and this small step cannot combat such big issue. Supreme court maintained that the standing is

the right to bring suit against a party, not to decide the end result of that law suit and here
Massachusetts have proper standing but how far will this standing be fruitful to address such
big issue. Another bigger question is that is it really feasible to invest such amount and
resources to curb the emission that might not be able to help in long run. Sadly final judgment
skipped all these important questions and just decided the authority and standing ignoring all
practical and logical approach.

This case indeed is a landmark judgment which goes through constitutional ambiguity and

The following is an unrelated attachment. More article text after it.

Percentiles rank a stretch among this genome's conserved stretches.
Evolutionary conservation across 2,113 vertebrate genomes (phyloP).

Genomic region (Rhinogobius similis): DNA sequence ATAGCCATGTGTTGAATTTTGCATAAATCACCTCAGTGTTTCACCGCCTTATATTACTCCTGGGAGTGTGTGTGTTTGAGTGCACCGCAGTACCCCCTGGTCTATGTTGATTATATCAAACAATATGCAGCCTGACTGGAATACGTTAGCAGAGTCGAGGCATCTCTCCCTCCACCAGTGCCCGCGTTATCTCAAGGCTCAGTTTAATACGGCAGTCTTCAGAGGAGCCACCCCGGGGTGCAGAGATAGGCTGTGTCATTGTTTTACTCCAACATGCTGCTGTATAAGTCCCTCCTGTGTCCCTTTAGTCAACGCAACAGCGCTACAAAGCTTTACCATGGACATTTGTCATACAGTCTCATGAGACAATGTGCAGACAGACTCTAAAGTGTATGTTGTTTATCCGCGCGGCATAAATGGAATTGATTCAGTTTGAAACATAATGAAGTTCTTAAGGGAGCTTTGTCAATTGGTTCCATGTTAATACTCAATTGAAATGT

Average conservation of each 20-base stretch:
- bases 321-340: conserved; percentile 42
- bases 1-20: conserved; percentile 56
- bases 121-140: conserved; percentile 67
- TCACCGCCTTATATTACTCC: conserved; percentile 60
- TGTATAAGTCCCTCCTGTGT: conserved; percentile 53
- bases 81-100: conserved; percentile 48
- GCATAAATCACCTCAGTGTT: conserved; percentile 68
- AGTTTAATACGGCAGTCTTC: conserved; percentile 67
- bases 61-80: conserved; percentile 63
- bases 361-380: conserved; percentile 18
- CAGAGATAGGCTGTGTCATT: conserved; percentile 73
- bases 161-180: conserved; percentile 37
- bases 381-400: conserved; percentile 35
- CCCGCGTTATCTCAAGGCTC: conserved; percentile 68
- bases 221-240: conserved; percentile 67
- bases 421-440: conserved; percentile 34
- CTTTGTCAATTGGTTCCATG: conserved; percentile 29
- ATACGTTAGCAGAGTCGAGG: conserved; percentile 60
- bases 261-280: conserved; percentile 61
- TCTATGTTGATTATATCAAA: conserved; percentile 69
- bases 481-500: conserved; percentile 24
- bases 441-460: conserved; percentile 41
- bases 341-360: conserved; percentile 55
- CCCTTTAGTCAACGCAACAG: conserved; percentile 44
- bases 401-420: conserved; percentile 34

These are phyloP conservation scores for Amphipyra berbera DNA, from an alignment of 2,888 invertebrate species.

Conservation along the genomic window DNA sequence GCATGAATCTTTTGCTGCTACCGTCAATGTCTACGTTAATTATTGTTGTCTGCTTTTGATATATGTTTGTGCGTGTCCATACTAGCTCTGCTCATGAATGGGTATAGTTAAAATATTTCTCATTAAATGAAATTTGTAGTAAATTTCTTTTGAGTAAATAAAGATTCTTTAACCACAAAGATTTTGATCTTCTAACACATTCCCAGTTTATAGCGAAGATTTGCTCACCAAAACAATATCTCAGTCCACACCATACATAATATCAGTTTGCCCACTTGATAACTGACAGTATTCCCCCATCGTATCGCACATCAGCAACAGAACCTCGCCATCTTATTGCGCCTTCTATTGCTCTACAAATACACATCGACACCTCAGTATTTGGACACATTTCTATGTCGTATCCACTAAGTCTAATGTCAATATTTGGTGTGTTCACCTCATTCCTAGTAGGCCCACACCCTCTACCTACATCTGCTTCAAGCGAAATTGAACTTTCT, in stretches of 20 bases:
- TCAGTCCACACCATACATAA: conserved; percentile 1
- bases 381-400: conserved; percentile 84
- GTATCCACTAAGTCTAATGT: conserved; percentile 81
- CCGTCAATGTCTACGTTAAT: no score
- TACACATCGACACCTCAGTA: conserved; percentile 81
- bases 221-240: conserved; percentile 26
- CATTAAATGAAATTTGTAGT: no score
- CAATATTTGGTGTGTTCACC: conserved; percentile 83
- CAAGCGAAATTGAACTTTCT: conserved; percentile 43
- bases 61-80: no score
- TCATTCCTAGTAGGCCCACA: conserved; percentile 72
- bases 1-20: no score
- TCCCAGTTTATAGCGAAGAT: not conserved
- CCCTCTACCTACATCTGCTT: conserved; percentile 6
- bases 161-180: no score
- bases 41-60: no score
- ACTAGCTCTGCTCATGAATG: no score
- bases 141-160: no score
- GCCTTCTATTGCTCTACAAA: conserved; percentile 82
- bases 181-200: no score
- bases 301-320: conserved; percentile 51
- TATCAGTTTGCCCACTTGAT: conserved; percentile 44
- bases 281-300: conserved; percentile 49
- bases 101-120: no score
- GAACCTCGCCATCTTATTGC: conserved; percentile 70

puzzling opinions. This serves as an example on how political intervention should be curbed
and policies on such complex issue must be free from biases and rather rest on scientific
researches. Supreme Court’s decision clearly points out that welfare legislation and
interpretation of law are two separate aspects and should be properly exercised for common
good. Fields including scientific theories and researches requires strict science based policy
making. But on the logical strata and on world panorama, this judgment proves to be of little
help. This judgment can serve as a judicial remedy for the petitioners but cannot solve the
world-wide problem of global warming alone and thus provides very insignificant or no help.
Massachusetts v. EPA is not an environment law case alone it rather illustrates a larger theme
i.e. politicization of executive and administrative expertise. The solution in this case is the
judicial response to administrative overreach. Massachusetts v. EPA started as a significant
environment law case but it consequently became an administrative law case, providing little

By:- PalackAgarwal, 6
sem, 3rd year, B.A LL.B. Hons, Swami Vivekanand Law
College, Lucknow University